Embracing Endings

Satisfactory endings need to be surprising but also inevitable.

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Stories have to end. Even if the characters could live on beyond the pages you are writing, the narrative needs to draw to a finish. Stories cannot just fade out. In much the same way as the beginning opens the curtains to set the scene, the ending draws the curtains to conclude it.

Aristotle’s Poetics is the earliest guide to writing drama that still exists. It is dramatic theory which still applies today, and the lessons within it are constantly recycled as they are all, without question, beneficial to writers. On endings, Aristotle says they should be both surprising and inevitable.

Such an effect is best produced when the events come on us by surprise; and the effect is heightened when, at the same time, they follow as cause and effect. The tragic wonder will then be greater than if they happened of themselves or by accident; for even coincidences are most striking when they have an air of design.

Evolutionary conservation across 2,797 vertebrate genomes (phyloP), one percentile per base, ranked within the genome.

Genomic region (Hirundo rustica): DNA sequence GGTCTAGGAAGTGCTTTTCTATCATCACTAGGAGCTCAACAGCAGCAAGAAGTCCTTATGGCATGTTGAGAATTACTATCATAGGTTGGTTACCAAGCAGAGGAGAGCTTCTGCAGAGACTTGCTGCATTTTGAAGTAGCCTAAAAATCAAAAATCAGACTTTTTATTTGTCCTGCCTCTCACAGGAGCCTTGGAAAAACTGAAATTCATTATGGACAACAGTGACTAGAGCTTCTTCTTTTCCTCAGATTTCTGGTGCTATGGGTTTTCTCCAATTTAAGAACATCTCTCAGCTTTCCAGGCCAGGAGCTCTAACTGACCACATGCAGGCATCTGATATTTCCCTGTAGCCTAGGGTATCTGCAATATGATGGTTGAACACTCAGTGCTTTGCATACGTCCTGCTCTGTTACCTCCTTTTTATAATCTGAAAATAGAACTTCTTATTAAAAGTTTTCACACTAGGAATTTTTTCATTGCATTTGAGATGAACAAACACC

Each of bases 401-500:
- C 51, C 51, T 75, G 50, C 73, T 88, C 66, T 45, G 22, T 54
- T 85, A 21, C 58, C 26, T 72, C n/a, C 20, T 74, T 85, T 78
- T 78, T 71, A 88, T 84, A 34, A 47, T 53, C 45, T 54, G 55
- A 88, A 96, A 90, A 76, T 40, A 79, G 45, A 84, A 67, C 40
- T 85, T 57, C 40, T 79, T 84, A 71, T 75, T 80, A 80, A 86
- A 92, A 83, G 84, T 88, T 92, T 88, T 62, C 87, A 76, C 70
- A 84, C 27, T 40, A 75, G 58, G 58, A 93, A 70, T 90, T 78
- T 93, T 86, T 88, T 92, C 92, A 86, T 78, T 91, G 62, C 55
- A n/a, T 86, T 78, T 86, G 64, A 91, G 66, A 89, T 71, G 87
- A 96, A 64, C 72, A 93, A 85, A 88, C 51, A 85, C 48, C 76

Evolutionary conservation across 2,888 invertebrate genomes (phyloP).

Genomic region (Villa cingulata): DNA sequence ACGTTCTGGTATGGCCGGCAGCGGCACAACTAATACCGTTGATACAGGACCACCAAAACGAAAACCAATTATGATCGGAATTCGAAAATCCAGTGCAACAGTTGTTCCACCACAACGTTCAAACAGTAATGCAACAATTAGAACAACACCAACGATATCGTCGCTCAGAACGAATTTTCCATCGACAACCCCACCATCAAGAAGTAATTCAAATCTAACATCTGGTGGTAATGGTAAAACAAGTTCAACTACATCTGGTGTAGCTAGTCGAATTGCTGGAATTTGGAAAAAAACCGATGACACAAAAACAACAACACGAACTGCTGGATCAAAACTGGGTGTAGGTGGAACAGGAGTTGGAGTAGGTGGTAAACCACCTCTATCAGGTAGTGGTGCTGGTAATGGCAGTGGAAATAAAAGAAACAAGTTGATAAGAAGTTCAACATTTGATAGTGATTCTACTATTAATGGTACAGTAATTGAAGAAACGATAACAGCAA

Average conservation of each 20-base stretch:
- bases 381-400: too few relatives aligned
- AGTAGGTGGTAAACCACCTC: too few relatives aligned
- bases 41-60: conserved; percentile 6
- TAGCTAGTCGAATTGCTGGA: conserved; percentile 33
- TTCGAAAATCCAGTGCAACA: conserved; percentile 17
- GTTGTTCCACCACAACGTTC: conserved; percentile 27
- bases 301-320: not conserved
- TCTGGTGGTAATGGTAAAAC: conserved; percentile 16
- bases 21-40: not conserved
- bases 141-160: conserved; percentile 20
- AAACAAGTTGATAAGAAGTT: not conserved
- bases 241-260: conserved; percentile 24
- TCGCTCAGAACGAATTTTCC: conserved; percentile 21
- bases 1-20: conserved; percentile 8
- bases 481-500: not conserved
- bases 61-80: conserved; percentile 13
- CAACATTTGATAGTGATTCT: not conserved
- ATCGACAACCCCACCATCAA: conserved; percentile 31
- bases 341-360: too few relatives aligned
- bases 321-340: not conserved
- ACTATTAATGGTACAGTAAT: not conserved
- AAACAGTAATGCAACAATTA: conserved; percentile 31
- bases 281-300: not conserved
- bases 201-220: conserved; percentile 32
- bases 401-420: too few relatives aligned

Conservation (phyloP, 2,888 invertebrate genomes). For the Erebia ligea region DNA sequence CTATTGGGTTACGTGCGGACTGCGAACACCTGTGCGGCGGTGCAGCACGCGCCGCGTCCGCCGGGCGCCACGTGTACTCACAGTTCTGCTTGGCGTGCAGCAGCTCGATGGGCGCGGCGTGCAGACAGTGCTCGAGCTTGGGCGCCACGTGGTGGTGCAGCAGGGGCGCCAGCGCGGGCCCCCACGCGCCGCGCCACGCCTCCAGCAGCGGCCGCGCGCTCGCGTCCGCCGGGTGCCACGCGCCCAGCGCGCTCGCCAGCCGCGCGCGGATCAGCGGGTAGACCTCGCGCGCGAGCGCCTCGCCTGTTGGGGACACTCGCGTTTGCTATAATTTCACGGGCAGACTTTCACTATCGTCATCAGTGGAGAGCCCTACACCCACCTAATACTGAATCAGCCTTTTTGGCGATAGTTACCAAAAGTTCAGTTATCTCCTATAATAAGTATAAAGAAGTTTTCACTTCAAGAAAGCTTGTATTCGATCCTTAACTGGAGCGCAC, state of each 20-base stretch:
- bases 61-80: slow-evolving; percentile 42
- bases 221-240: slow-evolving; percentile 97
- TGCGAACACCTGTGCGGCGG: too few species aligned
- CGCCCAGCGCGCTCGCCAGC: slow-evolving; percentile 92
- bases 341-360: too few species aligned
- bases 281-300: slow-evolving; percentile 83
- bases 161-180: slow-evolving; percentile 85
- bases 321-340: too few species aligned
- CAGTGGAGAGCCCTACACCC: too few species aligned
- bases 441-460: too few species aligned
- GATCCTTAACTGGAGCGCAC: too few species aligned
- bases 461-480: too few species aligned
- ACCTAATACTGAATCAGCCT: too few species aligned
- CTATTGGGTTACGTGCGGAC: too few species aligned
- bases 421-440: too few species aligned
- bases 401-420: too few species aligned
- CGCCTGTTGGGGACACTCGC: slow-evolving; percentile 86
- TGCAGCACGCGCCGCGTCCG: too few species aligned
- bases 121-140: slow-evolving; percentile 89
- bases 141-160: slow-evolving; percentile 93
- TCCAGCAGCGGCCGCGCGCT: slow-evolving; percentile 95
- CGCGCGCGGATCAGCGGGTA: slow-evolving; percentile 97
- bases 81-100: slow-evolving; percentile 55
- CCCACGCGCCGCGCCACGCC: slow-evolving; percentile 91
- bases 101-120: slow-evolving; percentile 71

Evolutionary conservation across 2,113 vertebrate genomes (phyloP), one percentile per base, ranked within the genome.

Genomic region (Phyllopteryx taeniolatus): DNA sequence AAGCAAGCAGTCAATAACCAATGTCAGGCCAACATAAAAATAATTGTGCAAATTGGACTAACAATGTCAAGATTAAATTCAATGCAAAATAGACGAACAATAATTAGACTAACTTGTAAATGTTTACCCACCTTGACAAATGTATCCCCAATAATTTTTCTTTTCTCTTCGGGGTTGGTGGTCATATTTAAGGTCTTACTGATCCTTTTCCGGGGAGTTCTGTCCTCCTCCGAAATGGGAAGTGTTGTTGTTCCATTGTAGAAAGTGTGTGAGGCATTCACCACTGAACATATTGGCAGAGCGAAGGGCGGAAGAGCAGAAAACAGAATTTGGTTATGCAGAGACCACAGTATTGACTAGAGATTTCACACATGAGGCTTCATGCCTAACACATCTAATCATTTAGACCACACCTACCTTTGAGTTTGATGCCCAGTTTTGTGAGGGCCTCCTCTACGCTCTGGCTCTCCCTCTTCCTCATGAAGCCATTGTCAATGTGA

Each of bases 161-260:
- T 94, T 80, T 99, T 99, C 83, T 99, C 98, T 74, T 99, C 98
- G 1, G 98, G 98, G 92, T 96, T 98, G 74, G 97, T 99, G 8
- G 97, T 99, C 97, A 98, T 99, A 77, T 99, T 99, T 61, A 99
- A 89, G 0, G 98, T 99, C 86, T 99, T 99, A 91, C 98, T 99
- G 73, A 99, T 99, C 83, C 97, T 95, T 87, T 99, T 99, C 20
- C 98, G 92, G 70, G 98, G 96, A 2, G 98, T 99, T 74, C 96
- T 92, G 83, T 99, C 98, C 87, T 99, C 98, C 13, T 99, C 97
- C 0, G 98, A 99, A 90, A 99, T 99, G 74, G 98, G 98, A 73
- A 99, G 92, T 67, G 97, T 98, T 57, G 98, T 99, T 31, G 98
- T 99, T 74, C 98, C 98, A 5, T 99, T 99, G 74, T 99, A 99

Poetics by Aristotle

To write a satisfying ending which is both surprising and inevitable—even if that means a cliff-hanger, or an open-ended scene—you need to follow cause and effect, allowing the actions of the characters to determine consequences which, when followed, bring about change. The contradiction of this is the nuance that makes it work.

For example, (Spoiler alert!) is the death of Dracula surprising? Perhaps not to us, but for one of the first vampire novels to end with the undead dying, there would have been a surprise, yet also it was inevitable. In Gone With the Wind, Scarlett begins not liking Rhett, yet they fall in love, so the surprising yet inevitable end is that these two have become a couple yet once again hate each other, as Rhett shows when he says “My dear, I don’t give a damn.” Nineteen Eighty-Four begins with Winston already breaking the law and questioning Big Brother with his own personality and voice which grow throughout the novel. The surprising yet inevitable ending is his being broken; his complete submission to the state.

If an ending lacks satisfaction, it is likely because it was not surprising, or it did not feel inevitable, or both. Unfortunately, the only way to discover the true ending—even if the rest of the novel is plotted to within an inch of its life—is to follow the paths of the characters, observing their decisions and enacting the consequences, until you, the writer, are surprised. At that point, you have your ending.

Seb Reilly is a writer, fiction author and occasional musician. He lives by the sea in Thanet, Kent, with his family and two cats.

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